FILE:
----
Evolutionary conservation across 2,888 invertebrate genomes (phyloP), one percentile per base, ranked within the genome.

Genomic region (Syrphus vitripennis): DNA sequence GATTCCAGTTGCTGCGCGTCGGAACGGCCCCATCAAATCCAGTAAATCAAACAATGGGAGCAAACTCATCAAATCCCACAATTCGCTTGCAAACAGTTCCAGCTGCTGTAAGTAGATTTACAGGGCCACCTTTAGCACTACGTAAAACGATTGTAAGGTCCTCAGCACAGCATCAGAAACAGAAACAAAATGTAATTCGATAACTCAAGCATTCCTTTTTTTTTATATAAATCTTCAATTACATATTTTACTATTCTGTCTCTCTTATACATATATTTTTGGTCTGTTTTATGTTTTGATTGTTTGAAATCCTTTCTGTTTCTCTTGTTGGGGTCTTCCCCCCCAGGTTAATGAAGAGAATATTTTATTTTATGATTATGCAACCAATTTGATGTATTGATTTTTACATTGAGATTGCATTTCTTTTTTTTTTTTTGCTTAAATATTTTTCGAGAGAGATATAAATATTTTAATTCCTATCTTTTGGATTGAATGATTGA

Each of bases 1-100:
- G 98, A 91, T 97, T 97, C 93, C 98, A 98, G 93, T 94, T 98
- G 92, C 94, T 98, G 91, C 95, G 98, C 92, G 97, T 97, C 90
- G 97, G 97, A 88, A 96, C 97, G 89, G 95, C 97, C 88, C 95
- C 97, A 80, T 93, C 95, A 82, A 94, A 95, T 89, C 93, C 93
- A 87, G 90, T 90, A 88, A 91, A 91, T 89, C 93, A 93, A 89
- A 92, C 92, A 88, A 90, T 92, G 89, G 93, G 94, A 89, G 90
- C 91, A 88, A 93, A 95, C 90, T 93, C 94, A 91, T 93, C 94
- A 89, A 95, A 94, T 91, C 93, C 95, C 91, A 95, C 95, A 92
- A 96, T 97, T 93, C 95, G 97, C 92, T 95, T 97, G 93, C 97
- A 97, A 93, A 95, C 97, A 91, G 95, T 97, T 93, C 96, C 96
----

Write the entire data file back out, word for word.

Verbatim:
Evolutionary conservation across 2,888 invertebrate genomes (phyloP), one percentile per base, ranked within the genome.

Genomic region (Syrphus vitripennis): DNA sequence GATTCCAGTTGCTGCGCGTCGGAACGGCCCCATCAAATCCAGTAAATCAAACAATGGGAGCAAACTCATCAAATCCCACAATTCGCTTGCAAACAGTTCCAGCTGCTGTAAGTAGATTTACAGGGCCACCTTTAGCACTACGTAAAACGATTGTAAGGTCCTCAGCACAGCATCAGAAACAGAAACAAAATGTAATTCGATAACTCAAGCATTCCTTTTTTTTTATATAAATCTTCAATTACATATTTTACTATTCTGTCTCTCTTATACATATATTTTTGGTCTGTTTTATGTTTTGATTGTTTGAAATCCTTTCTGTTTCTCTTGTTGGGGTCTTCCCCCCCAGGTTAATGAAGAGAATATTTTATTTTATGATTATGCAACCAATTTGATGTATTGATTTTTACATTGAGATTGCATTTCTTTTTTTTTTTTTGCTTAAATATTTTTCGAGAGAGATATAAATATTTTAATTCCTATCTTTTGGATTGAATGATTGA

Each of bases 1-100:
- G 98, A 91, T 97, T 97, C 93, C 98, A 98, G 93, T 94, T 98
- G 92, C 94, T 98, G 91, C 95, G 98, C 92, G 97, T 97, C 90
- G 97, G 97, A 88, A 96, C 97, G 89, G 95, C 97, C 88, C 95
- C 97, A 80, T 93, C 95, A 82, A 94, A 95, T 89, C 93, C 93
- A 87, G 90, T 90, A 88, A 91, A 91, T 89, C 93, A 93, A 89
- A 92, C 92, A 88, A 90, T 92, G 89, G 93, G 94, A 89, G 90
- C 91, A 88, A 93, A 95, C 90, T 93, C 94, A 91, T 93, C 94
- A 89, A 95, A 94, T 91, C 93, C 95, C 91, A 95, C 95, A 92
- A 96, T 97, T 93, C 95, G 97, C 92, T 95, T 97, G 93, C 97
- A 97, A 93, A 95, C 97, A 91, G 95, T 97, T 93, C 96, C 96